I believe educators have permission to do this while still meeting a strict scope-and-sequence.  Teacher confidence also plays a role with how willing someone is to try resources outside of the textbook.  Elementary math teachers need to feel empowered to be able to use resources accordingly without feeling as though it’s going to be detrimental in their evaluation.  I think that sometimes teachers don’t exercise their academic freedom to the highest potential because it’s perceived as going against a district’s plan.  Having math coaches available and supportive administration is also important in changing this perception

The work that we do is important.  Creating mathematical intuition happens through repeated experiences.

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Sometimes those experiences are beyond the textbook/worksheet and educators have the ability to make them meaningful.  I’ll be keeping this in mind as I prepare for the new school year.

Inservice Days

Many district are is in the midst of planning their 2016-17 inservice/institute days.  These days, sometimes called PD days, often include communicating initiatives aligned to district goals.  Sometimes school goals are included in this process.  As far as I can remember inservice days have always been part of my school year.  The content is sometimes applicable to what’s happening in a particular school, other times it’s more aligned with a district goal. Most teachers have experienced successful and unsuccessful sessions.

Last night I came across this Tweet:

David asked an important question.  I’m not an expert in the field of PD, but I’ve experienced some amazing and not-so-amazing sessions in the past.  I’ve also put together plans for PD and other sessions.  Through this experience I’ve been able to evaluate PD sessions a bit better.  Below are four questions to consider before putting together a PD session:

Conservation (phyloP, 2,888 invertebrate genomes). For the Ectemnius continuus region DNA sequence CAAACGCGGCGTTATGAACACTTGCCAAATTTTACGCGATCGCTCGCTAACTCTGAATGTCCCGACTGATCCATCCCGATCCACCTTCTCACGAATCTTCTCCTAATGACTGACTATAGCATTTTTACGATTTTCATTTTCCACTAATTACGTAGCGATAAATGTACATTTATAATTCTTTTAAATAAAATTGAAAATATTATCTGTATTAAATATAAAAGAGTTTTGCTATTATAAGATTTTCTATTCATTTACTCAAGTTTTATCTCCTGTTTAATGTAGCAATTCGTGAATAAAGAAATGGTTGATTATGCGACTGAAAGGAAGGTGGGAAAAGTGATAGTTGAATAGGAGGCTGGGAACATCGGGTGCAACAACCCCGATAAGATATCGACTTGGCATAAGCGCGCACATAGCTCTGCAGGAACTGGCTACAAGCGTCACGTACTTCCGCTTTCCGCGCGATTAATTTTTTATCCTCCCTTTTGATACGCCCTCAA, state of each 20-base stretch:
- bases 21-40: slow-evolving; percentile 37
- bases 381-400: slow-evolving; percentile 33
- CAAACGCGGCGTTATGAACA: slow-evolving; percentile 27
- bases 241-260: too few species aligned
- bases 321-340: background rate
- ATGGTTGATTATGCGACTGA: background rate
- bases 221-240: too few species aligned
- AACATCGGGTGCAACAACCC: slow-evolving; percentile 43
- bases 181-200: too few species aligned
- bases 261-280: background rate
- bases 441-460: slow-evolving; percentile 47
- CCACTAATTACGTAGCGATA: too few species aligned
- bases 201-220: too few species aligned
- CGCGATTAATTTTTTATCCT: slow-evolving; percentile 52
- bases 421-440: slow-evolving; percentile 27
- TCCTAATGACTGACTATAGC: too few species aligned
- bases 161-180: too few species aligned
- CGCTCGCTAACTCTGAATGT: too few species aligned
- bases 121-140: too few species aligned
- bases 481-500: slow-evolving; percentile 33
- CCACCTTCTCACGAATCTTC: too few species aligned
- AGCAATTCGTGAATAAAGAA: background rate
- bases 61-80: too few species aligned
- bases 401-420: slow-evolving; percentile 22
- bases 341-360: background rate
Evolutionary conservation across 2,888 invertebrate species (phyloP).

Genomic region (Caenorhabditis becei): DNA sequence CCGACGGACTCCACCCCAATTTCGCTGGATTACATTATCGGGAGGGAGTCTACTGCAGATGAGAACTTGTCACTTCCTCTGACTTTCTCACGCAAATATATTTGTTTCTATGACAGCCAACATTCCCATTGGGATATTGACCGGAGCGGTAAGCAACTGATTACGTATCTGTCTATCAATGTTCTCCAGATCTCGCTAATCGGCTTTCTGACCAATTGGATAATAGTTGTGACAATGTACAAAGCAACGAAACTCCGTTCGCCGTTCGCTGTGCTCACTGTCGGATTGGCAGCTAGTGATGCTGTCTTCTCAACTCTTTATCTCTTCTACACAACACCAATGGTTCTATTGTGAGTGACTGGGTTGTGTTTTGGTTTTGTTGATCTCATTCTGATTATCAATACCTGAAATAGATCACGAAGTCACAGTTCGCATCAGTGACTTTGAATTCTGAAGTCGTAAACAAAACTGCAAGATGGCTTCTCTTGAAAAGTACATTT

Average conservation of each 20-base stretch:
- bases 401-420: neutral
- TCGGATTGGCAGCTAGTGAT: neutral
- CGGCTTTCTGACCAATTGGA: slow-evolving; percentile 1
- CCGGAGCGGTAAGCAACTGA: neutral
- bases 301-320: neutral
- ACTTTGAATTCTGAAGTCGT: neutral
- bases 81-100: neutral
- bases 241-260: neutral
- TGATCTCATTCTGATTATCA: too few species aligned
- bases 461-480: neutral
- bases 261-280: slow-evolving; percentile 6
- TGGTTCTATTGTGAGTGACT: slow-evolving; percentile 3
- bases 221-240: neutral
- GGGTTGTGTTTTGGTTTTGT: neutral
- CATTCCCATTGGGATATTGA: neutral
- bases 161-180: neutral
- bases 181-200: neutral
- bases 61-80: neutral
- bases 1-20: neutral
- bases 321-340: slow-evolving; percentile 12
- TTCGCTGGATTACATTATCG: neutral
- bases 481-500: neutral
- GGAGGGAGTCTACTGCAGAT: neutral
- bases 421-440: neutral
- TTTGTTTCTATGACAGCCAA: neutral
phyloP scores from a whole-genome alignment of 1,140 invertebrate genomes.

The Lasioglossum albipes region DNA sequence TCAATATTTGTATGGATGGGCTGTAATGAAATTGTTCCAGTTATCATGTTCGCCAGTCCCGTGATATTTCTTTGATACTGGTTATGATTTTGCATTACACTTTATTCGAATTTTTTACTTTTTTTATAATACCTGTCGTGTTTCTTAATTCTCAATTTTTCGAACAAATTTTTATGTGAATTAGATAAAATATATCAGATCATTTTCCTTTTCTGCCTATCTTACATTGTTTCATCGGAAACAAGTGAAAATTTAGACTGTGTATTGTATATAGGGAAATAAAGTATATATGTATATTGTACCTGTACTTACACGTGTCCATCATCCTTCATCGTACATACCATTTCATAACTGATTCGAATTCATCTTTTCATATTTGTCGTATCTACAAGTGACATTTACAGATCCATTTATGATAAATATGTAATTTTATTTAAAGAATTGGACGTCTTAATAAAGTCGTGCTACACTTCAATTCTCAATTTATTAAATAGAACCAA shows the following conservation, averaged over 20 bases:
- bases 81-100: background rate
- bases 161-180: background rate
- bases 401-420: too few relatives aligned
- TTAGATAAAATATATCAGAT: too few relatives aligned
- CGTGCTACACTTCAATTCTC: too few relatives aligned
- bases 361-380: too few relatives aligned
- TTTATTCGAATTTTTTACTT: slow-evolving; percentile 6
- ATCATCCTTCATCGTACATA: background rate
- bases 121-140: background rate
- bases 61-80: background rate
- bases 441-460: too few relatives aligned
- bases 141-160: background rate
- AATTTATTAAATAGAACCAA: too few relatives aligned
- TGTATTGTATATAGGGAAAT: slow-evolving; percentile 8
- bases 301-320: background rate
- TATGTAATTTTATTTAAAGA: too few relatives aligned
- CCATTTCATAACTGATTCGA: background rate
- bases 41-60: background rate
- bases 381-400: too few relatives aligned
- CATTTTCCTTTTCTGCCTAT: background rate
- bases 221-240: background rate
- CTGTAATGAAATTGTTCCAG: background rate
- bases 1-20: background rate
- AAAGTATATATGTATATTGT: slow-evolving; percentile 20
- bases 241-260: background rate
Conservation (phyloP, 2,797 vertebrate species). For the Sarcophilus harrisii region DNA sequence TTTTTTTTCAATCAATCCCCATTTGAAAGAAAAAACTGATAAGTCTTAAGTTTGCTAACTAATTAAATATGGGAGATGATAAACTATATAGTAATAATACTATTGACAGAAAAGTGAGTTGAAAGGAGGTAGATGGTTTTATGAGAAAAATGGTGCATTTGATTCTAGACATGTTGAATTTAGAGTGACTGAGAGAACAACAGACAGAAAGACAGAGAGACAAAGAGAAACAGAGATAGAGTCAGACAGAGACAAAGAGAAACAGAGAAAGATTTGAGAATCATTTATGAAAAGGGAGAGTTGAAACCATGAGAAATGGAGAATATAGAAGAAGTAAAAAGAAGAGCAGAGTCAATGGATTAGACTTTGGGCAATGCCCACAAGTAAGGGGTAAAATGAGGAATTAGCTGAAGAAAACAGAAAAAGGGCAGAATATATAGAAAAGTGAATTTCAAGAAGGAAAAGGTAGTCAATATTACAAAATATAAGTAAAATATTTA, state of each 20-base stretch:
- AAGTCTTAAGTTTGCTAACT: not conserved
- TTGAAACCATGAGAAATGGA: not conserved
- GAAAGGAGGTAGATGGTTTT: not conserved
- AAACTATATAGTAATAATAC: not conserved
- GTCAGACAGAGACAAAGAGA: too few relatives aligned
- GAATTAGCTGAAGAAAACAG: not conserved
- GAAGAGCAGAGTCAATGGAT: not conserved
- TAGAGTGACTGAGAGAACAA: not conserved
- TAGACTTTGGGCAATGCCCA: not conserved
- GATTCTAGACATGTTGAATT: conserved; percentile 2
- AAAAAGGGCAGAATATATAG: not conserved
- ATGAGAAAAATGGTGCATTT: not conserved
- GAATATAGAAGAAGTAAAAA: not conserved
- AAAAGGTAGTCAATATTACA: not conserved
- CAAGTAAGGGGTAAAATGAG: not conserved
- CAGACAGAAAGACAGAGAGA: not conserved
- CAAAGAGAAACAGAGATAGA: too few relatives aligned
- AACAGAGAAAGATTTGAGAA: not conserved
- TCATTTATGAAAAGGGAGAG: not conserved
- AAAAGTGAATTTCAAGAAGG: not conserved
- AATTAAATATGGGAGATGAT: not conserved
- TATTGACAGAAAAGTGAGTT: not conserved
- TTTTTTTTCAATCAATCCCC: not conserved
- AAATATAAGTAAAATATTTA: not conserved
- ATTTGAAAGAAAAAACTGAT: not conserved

Are there clear expectations?

Being intentional in communicating expectations is key.  I’m not necessarily talking about listing the objectives of the session. I’m more concerned in what participants should be able to do with the information after it’s been delivered.  How will this impact teaching and learning?  Having a clear understanding of what’s expected and a timeline can help avoid confusion.

Is there an explanation of why?

I think this is sometimes missing from PD sessions.  Why are we learning about guided math, reading workshop models, grading practices, etc.?  Giving the why can help people understand the reason for a particular session.  If it’s not explained than staff may feel as though the reason is directly associated with someone not in the school, which may or may not be a good thing.

Will there be opportunities to revisit this initiative?

Educators aren’t generally fans of participating in a PD session that communicates that what’s being discussed will be fully implemented but it doesn’t happen. If the expectations is that all classrooms need to do x, y z than that should actually happen.  Starting an initiative and abandoning it halfway through the year doesn’t help with rapport or climate.  A successful PD session allow opportunities for additional help and follow up as needed.

Is there a reflection opportunity?

This may be more of a matter of personal opinion.  I tend to learn best by reflecting on what I’m learning and finding ways to practically put it into practice.  That reflection can happen after the session but embedding it in the session can be a valuable.  Sometimes a reflection opportunity can reveal itself through follow up conversations.  It also keeps the conversation going to ensure that consistently is occurring in a school/district.


When creating a PD session I tend to consider the questions above.  The questions aren’t always applicable, but it’s a place to start.  Would you add any other questions?

 

 

 

Multi-digit Multiplication Strategies

 

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This past week my third grade class investigated different ways to multiply numbers.  Before diving into this concept I asked the students their thoughts on multiplication.  A few students explained to the class their view on the topic of multiplication.